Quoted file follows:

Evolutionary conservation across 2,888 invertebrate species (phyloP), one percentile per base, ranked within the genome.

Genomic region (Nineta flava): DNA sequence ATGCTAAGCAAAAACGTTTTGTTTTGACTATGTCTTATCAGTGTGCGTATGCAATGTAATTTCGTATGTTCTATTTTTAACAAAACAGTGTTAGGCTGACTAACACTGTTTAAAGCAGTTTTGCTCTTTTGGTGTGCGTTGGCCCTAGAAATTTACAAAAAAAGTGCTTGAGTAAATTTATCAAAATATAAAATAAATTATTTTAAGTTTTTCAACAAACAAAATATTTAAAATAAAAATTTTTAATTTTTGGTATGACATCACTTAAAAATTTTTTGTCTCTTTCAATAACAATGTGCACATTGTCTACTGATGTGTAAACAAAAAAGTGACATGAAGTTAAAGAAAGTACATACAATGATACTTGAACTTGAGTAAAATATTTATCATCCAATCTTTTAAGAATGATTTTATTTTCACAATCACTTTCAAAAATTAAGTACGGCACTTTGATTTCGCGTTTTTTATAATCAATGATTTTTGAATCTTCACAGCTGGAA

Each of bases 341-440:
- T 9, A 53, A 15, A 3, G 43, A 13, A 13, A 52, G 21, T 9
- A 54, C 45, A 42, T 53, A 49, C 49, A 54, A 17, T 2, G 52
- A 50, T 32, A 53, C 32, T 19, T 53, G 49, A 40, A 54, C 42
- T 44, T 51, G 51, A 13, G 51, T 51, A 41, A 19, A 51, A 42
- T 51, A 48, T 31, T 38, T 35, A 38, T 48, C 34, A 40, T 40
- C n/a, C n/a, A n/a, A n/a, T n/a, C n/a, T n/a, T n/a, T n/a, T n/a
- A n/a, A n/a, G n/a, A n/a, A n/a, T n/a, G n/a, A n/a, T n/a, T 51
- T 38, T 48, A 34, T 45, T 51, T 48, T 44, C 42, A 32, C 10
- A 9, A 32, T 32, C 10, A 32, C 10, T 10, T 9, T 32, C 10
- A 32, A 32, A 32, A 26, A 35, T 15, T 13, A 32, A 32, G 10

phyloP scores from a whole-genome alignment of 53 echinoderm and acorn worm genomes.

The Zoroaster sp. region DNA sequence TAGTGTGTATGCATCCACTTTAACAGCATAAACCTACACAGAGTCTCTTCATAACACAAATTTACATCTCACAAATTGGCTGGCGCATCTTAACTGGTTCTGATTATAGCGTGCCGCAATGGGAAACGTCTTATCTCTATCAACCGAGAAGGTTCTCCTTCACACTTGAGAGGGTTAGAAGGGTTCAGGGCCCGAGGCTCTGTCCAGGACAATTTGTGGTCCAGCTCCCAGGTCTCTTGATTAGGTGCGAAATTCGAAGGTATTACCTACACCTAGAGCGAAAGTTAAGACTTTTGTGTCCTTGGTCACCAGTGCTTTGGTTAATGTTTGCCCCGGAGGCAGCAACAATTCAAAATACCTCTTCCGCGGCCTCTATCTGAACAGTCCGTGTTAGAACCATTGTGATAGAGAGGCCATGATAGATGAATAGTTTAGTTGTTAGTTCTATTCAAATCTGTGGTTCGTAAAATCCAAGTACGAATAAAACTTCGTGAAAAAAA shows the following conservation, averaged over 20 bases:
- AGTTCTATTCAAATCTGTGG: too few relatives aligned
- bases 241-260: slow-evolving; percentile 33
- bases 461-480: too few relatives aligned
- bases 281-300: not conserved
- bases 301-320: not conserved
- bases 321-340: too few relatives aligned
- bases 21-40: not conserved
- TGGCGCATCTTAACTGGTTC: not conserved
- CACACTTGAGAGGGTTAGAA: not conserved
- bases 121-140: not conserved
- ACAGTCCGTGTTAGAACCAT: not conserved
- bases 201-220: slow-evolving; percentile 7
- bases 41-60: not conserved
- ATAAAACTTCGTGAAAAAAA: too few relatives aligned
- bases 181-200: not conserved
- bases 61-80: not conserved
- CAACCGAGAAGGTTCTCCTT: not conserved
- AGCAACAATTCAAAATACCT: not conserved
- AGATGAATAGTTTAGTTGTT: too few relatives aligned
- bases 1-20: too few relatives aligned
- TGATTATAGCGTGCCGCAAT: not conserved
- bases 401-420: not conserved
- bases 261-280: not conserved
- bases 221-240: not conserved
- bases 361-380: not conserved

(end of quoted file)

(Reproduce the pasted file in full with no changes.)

Evolutionary conservation across 2,888 invertebrate species (phyloP), one percentile per base, ranked within the genome.

Genomic region (Nineta flava): DNA sequence ATGCTAAGCAAAAACGTTTTGTTTTGACTATGTCTTATCAGTGTGCGTATGCAATGTAATTTCGTATGTTCTATTTTTAACAAAACAGTGTTAGGCTGACTAACACTGTTTAAAGCAGTTTTGCTCTTTTGGTGTGCGTTGGCCCTAGAAATTTACAAAAAAAGTGCTTGAGTAAATTTATCAAAATATAAAATAAATTATTTTAAGTTTTTCAACAAACAAAATATTTAAAATAAAAATTTTTAATTTTTGGTATGACATCACTTAAAAATTTTTTGTCTCTTTCAATAACAATGTGCACATTGTCTACTGATGTGTAAACAAAAAAGTGACATGAAGTTAAAGAAAGTACATACAATGATACTTGAACTTGAGTAAAATATTTATCATCCAATCTTTTAAGAATGATTTTATTTTCACAATCACTTTCAAAAATTAAGTACGGCACTTTGATTTCGCGTTTTTTATAATCAATGATTTTTGAATCTTCACAGCTGGAA

Each of bases 341-440:
- T 9, A 53, A 15, A 3, G 43, A 13, A 13, A 52, G 21, T 9
- A 54, C 45, A 42, T 53, A 49, C 49, A 54, A 17, T 2, G 52
- A 50, T 32, A 53, C 32, T 19, T 53, G 49, A 40, A 54, C 42
- T 44, T 51, G 51, A 13, G 51, T 51, A 41, A 19, A 51, A 42
- T 51, A 48, T 31, T 38, T 35, A 38, T 48, C 34, A 40, T 40
- C n/a, C n/a, A n/a, A n/a, T n/a, C n/a, T n/a, T n/a, T n/a, T n/a
- A n/a, A n/a, G n/a, A n/a, A n/a, T n/a, G n/a, A n/a, T n/a, T 51
- T 38, T 48, A 34, T 45, T 51, T 48, T 44, C 42, A 32, C 10
- A 9, A 32, T 32, C 10, A 32, C 10, T 10, T 9, T 32, C 10
- A 32, A 32, A 32, A 26, A 35, T 15, T 13, A 32, A 32, G 10

phyloP scores from a whole-genome alignment of 53 echinoderm and acorn worm genomes.

The Zoroaster sp. region DNA sequence TAGTGTGTATGCATCCACTTTAACAGCATAAACCTACACAGAGTCTCTTCATAACACAAATTTACATCTCACAAATTGGCTGGCGCATCTTAACTGGTTCTGATTATAGCGTGCCGCAATGGGAAACGTCTTATCTCTATCAACCGAGAAGGTTCTCCTTCACACTTGAGAGGGTTAGAAGGGTTCAGGGCCCGAGGCTCTGTCCAGGACAATTTGTGGTCCAGCTCCCAGGTCTCTTGATTAGGTGCGAAATTCGAAGGTATTACCTACACCTAGAGCGAAAGTTAAGACTTTTGTGTCCTTGGTCACCAGTGCTTTGGTTAATGTTTGCCCCGGAGGCAGCAACAATTCAAAATACCTCTTCCGCGGCCTCTATCTGAACAGTCCGTGTTAGAACCATTGTGATAGAGAGGCCATGATAGATGAATAGTTTAGTTGTTAGTTCTATTCAAATCTGTGGTTCGTAAAATCCAAGTACGAATAAAACTTCGTGAAAAAAA shows the following conservation, averaged over 20 bases:
- AGTTCTATTCAAATCTGTGG: too few relatives aligned
- bases 241-260: slow-evolving; percentile 33
- bases 461-480: too few relatives aligned
- bases 281-300: not conserved
- bases 301-320: not conserved
- bases 321-340: too few relatives aligned
- bases 21-40: not conserved
- TGGCGCATCTTAACTGGTTC: not conserved
- CACACTTGAGAGGGTTAGAA: not conserved
- bases 121-140: not conserved
- ACAGTCCGTGTTAGAACCAT: not conserved
- bases 201-220: slow-evolving; percentile 7
- bases 41-60: not conserved
- ATAAAACTTCGTGAAAAAAA: too few relatives aligned
- bases 181-200: not conserved
- bases 61-80: not conserved
- CAACCGAGAAGGTTCTCCTT: not conserved
- AGCAACAATTCAAAATACCT: not conserved
- AGATGAATAGTTTAGTTGTT: too few relatives aligned
- bases 1-20: too few relatives aligned
- TGATTATAGCGTGCCGCAAT: not conserved
- bases 401-420: not conserved
- bases 261-280: not conserved
- bases 221-240: not conserved
- bases 361-380: not conserved